Dr. Michael Leitges
Canada Research Chair in Cell Signaling and Translational Medicine
Research involves: Using mouse genetics and molecular biological approaches, new ProteinkinaseC/ProteinkinaseD mediated signalling pathways will be identified and its disease relevance, with a focus on cancer, characterized.
Research relevance: This research will identify new drug targets and finally new drugs for a more specific cancer treatment, with less side effects.
Deciphering PKC/PKD kinase functions during cancer development
Kinases are intracellular proteins with pivotal roles for a healthy cell. Deregulation and malfunctions are associated with many human diseases.
Research from Dr. Michael Leitges' lab focused for more than 2 decades on the functional in vivo analysis of individual kinases belonging to the Protein Kinase C family. As a result his group, in collaboration with other scientific groups, has identified certain PKC functions to be associated with the development of very common diseases like diabetes, immune deficiencies and cancer.
For his research, Dr. Leitges uses state-of-the-art molecular biological approaches in combination with mouse genetics. Once new signalling pathways are identified a transfer to the human system is a prerequisite for the development of new drugs. This so-called from bench to bed side approach has been successfully applied by Dr. Leitges in the past and reflects the translational relevance of his work.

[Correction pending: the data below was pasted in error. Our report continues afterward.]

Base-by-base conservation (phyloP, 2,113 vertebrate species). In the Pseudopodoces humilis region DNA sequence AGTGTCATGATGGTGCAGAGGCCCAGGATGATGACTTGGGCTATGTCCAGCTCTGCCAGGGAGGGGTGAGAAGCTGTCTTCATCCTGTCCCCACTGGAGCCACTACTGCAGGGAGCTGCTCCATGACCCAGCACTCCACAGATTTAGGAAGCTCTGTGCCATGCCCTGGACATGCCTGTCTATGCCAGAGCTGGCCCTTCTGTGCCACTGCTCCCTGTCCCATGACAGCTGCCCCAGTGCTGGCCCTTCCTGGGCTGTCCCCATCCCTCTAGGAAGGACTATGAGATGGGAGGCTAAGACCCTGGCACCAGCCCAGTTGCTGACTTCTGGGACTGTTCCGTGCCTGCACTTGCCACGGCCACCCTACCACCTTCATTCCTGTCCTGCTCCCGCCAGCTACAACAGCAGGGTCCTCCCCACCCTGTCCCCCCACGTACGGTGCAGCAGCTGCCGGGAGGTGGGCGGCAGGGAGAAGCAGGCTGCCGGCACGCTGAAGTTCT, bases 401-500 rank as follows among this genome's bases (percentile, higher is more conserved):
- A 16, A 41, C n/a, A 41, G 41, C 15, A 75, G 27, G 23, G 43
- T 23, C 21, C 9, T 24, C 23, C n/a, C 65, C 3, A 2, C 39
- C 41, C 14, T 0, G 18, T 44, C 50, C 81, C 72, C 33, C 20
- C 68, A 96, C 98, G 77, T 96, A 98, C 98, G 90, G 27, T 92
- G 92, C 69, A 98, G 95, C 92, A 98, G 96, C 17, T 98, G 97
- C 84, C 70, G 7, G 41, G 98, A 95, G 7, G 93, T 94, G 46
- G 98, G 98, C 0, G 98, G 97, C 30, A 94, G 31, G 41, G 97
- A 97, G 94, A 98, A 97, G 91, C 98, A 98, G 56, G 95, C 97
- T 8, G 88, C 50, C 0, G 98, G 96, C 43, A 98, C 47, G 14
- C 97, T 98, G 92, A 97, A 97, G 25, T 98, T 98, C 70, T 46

A focus of Dr. Leitges' lab is cancer biology. In this context his work provided numbers of new insights regarding PKC signalling during cancer development and defined individual PKCs as promising drug targets. In addition more recent results from his group identified so far unknown signalling pathways, which are essential for tumour development and integrate the PKC/PKD signalling axis. These will be further characterized applying the established technologies in the lab and will serve as future drug targets.
In conclusion, the future work from Dr. Leitges' lab will eventually provide new drugs for cancer treatment, which potentially act more specific and show less harmful side effects.